The 90-day deadline imposed upon TikTok owner ByteDance to sell its US assets was up on Thursday, November 12, but the company said it's received no feedback from the US administration committee overseeing the proposed deal in the past two months. ByteDance has therefore applied for a 30-day extension and filed a US Court of Appeals petition seeking clarity on the matter. And finally, the Commerce Department has answered, saying that it wouldn't enforce its order yet.
TikTok may have narrowly avoided being banned in the US for the time being, but it couldn't escape the iron judgment of the Pakistan Telecommunication Authority. This morning, the PTA issued an announcement that after multiple warnings to the viral video app, it is banning the service until better moderation practices against immoral and indecent content are enacted.
TikTok rocketed further into the mainstream in July, when President Trump indicated that his administration would like to see TikTok banned, and later sold off, over alleged privacy concerns stemming from parent company ByteDance being headquartered in China. Big players like Microsoft are interested in making a deal to keep the popular short video platform alive, but sources inside the Chinese government claim the country would rather see TikTok die off in the US rather than be pressured into selling.
Amidst escalating border tensions between the two nations, India’s been on a banning spree targeting apps with any Chinese connection. We’ve already seen a couple of these rounds that took down some big names like TikTok from the Indian Play Store. With the latest update to the restricted app list, the Indian government has decided to pull the plug on a total of 118 apps, including the wildly popular multiplayer game, PUBG Mobile.
TikTok’s US ban, combined with similar restrictions in India, is seriously affecting the service's ability to reach markets with hundreds of millions of users. As we hear about players like Microsoft or even Oracle showing interest in taking charge of the US side of things, TikTok itself has been gearing up for a fight. Following reports that TikTok was planning to challenge the executive order, the company has now announced its suit against the Trump administration.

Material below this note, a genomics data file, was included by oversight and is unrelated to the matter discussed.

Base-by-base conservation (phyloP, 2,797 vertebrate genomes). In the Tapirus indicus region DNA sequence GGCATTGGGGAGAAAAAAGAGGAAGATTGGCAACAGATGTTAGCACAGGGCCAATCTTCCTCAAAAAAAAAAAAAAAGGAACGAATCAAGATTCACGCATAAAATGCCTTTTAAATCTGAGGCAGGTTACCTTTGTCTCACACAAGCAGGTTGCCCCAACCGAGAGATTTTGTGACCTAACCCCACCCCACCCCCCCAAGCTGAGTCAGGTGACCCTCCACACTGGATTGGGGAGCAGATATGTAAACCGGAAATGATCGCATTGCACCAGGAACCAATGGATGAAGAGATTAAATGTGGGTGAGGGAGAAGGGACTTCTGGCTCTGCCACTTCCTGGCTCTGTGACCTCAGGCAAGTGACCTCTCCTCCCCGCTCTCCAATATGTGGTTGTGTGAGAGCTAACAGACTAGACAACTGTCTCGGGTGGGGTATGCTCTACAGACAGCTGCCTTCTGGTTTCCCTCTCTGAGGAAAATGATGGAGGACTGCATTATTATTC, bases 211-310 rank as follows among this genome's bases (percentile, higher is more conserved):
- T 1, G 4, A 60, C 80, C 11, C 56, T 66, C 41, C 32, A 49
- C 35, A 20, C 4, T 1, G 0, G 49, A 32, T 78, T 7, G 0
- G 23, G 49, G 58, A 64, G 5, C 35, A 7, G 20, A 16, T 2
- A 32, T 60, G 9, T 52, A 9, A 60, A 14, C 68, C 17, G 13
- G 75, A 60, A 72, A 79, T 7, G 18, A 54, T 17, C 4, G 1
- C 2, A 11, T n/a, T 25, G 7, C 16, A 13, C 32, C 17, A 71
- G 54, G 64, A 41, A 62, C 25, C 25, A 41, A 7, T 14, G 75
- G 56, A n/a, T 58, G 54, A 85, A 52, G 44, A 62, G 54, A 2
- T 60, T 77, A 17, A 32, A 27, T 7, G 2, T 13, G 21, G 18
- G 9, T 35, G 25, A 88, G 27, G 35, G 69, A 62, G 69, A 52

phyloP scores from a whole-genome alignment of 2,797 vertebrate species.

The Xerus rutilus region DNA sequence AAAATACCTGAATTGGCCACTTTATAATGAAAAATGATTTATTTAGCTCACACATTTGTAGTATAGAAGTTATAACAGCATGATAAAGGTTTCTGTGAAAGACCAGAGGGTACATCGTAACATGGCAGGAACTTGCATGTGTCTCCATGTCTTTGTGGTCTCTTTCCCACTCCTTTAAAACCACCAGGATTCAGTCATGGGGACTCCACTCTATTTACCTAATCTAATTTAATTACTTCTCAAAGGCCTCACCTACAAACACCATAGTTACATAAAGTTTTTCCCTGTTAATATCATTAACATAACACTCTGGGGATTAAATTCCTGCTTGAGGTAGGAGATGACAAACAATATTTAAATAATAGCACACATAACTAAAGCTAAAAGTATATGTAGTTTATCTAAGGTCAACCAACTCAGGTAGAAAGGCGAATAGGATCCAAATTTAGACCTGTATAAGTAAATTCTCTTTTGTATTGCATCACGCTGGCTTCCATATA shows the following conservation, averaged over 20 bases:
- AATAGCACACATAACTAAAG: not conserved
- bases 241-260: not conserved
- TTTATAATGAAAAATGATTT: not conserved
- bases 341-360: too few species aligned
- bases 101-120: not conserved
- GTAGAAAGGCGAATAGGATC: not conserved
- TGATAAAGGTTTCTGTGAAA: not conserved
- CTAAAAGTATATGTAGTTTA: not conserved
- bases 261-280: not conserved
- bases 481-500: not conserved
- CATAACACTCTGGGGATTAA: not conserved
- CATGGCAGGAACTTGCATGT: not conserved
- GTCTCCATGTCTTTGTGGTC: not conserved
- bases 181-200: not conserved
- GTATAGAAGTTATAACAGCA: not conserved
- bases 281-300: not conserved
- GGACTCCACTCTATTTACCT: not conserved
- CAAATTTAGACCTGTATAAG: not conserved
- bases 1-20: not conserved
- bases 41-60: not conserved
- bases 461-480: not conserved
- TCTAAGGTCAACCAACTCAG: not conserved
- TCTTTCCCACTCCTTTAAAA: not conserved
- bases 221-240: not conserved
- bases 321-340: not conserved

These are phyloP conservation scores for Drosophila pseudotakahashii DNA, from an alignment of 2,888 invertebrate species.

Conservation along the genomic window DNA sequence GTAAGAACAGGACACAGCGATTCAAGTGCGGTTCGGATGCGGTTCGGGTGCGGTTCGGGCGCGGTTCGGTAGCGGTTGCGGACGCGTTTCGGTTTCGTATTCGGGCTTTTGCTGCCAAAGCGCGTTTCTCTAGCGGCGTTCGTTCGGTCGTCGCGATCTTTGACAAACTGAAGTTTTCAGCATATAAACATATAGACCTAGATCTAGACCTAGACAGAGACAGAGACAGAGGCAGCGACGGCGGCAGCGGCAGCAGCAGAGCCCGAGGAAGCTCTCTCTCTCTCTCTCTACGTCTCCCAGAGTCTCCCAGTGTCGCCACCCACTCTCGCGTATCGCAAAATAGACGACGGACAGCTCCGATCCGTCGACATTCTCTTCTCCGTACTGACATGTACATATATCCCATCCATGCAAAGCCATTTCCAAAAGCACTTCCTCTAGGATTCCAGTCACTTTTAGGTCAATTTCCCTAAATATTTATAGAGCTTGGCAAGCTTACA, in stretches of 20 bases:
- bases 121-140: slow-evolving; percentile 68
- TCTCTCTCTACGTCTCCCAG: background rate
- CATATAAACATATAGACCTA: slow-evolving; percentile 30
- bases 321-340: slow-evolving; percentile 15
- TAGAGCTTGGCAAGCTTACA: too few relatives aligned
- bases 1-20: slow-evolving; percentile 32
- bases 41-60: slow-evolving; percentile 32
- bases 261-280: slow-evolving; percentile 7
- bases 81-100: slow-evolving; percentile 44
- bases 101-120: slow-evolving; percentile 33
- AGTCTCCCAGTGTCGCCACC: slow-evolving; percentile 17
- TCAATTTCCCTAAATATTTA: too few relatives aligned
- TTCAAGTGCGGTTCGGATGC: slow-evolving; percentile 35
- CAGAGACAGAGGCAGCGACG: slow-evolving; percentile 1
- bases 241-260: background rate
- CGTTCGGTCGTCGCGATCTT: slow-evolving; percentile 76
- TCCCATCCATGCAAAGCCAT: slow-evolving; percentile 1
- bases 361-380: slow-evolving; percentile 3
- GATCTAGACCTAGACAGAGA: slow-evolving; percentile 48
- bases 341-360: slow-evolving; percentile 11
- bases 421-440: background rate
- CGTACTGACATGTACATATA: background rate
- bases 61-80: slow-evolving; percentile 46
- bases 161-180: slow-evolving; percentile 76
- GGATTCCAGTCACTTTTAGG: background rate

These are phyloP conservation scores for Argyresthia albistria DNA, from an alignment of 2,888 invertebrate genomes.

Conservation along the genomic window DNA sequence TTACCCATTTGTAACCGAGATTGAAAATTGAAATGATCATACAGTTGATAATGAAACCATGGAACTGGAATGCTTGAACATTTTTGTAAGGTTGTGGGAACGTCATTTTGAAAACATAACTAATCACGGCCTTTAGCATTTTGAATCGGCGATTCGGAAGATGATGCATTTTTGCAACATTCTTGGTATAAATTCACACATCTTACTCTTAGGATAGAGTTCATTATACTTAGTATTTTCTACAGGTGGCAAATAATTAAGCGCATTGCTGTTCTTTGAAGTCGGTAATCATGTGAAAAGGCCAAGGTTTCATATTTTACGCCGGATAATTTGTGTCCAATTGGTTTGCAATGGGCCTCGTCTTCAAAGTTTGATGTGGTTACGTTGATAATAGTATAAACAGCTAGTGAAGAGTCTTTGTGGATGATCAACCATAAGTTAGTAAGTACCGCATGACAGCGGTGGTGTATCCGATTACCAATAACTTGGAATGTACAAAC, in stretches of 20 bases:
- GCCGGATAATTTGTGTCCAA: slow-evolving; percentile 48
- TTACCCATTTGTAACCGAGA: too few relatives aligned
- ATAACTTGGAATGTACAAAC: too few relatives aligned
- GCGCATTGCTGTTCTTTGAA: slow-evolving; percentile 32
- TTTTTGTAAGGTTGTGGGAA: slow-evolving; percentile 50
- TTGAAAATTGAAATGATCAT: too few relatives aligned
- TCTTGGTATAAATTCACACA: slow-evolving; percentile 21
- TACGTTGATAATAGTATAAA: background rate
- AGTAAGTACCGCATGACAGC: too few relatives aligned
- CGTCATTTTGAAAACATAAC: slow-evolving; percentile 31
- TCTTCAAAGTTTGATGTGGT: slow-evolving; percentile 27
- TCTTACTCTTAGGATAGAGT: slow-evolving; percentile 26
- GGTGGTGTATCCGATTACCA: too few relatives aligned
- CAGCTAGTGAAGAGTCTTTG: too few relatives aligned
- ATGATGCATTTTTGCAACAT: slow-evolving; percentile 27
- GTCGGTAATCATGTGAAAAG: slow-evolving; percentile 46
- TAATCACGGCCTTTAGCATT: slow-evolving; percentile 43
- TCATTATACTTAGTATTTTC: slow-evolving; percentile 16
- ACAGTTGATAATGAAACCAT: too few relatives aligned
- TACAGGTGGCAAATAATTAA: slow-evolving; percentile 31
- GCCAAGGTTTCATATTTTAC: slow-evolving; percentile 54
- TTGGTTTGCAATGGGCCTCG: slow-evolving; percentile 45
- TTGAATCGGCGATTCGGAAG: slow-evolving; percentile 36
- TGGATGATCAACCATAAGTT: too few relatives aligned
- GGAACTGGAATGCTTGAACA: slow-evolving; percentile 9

TikTok has seen its fair share of trouble in recent weeks, from a potential presidential ban to a competing product from Instagram. But the company isn't out of rough waters just yet. A new report claims that TikTok has collected unique identifiers from millions of Android users in a move that goes directly against Google's policies for app developers.
Last week, President Trump told reporters that he was going to ban TikTok, the popular short form video app that's owned by Chinese company ByteDance. It hasn't happened yet, partly due to the interest Microsoft may have in purchasing the company. But now it looks like the Trump administration wants to go further than just banning TikTok. Secretary of State Mike Pompeo has announced an expansion of the Clean Network effort including a new initiative seeking to ban "untrusted" Chinese apps from digital platforms in the US.
The events surrounding President Donald Trump's TikTok ban have been unfolding rapidly over the weekend. Initially, Trump wanted to force ByteDance to sell TikTok to a US company, only to follow up by saying that he prefers an outright ban of the Chinese social media app. He's since backtracked, as Microsoft announced that it's interested in the app's US business and would like to start negotiating. Reuters then followed up with an exclusive, stating that the president would give Microsoft 45 days to close the deal.
Earlier today, it was tipped that President Donald Trump was considering to sign an executive order forcing portions of TikTok to be sold off to a U.S. company due to national security concerns, but now the president specified his plans to reporters aboard the Air Force One, as the Washington Post reports. "As far as TikTok is concerned, we’re banning them from the United States," he said.
Last month, India made the call of banning a total of 59 Chinese-origin apps after the tension between the two bordering nations escalated. As a result, TikTok, which had amassed over 200 million users in the country, was taken down, along with other popular apps like CamScanner, Shareit, and UC Browser. Incoming reports say that the South Asian nation has now banned 47 more apps, while some 275 additional apps, including PUBG and AliExpress, are also being considered for a similar ban.